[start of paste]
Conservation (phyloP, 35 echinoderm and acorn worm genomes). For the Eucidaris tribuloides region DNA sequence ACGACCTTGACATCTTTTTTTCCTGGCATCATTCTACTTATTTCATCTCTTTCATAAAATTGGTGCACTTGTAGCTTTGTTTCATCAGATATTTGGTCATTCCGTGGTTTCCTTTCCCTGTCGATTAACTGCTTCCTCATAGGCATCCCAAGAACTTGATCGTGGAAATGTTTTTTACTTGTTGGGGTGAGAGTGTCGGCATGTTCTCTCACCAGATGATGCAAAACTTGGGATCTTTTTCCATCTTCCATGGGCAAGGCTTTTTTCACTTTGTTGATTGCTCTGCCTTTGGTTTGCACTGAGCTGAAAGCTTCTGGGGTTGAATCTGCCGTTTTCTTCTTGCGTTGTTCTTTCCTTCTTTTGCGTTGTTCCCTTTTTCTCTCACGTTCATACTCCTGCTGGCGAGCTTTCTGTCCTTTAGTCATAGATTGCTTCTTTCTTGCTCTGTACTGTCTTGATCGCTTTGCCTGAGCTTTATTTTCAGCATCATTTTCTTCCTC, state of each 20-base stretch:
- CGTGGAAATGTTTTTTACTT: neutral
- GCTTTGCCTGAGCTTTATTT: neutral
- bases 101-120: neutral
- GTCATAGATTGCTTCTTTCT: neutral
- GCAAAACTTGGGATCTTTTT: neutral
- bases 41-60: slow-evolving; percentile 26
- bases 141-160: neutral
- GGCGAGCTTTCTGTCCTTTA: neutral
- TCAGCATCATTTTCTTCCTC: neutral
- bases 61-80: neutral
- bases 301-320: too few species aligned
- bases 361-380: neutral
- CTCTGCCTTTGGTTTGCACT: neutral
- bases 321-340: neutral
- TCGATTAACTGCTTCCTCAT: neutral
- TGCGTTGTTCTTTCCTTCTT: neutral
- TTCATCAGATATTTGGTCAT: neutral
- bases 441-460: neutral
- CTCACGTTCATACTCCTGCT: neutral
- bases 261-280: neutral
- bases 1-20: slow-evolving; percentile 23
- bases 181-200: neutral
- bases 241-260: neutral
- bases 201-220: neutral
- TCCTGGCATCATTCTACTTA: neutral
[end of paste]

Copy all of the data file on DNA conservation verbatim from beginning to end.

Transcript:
Conservation (phyloP, 35 echinoderm and acorn worm genomes). For the Eucidaris tribuloides region DNA sequence ACGACCTTGACATCTTTTTTTCCTGGCATCATTCTACTTATTTCATCTCTTTCATAAAATTGGTGCACTTGTAGCTTTGTTTCATCAGATATTTGGTCATTCCGTGGTTTCCTTTCCCTGTCGATTAACTGCTTCCTCATAGGCATCCCAAGAACTTGATCGTGGAAATGTTTTTTACTTGTTGGGGTGAGAGTGTCGGCATGTTCTCTCACCAGATGATGCAAAACTTGGGATCTTTTTCCATCTTCCATGGGCAAGGCTTTTTTCACTTTGTTGATTGCTCTGCCTTTGGTTTGCACTGAGCTGAAAGCTTCTGGGGTTGAATCTGCCGTTTTCTTCTTGCGTTGTTCTTTCCTTCTTTTGCGTTGTTCCCTTTTTCTCTCACGTTCATACTCCTGCTGGCGAGCTTTCTGTCCTTTAGTCATAGATTGCTTCTTTCTTGCTCTGTACTGTCTTGATCGCTTTGCCTGAGCTTTATTTTCAGCATCATTTTCTTCCTC, state of each 20-base stretch:
- CGTGGAAATGTTTTTTACTT: neutral
- GCTTTGCCTGAGCTTTATTT: neutral
- bases 101-120: neutral
- GTCATAGATTGCTTCTTTCT: neutral
- GCAAAACTTGGGATCTTTTT: neutral
- bases 41-60: slow-evolving; percentile 26
- bases 141-160: neutral
- GGCGAGCTTTCTGTCCTTTA: neutral
- TCAGCATCATTTTCTTCCTC: neutral
- bases 61-80: neutral
- bases 301-320: too few species aligned
- bases 361-380: neutral
- CTCTGCCTTTGGTTTGCACT: neutral
- bases 321-340: neutral
- TCGATTAACTGCTTCCTCAT: neutral
- TGCGTTGTTCTTTCCTTCTT: neutral
- TTCATCAGATATTTGGTCAT: neutral
- bases 441-460: neutral
- CTCACGTTCATACTCCTGCT: neutral
- bases 261-280: neutral
- bases 1-20: slow-evolving; percentile 23
- bases 181-200: neutral
- bases 241-260: neutral
- bases 201-220: neutral
- TCCTGGCATCATTCTACTTA: neutral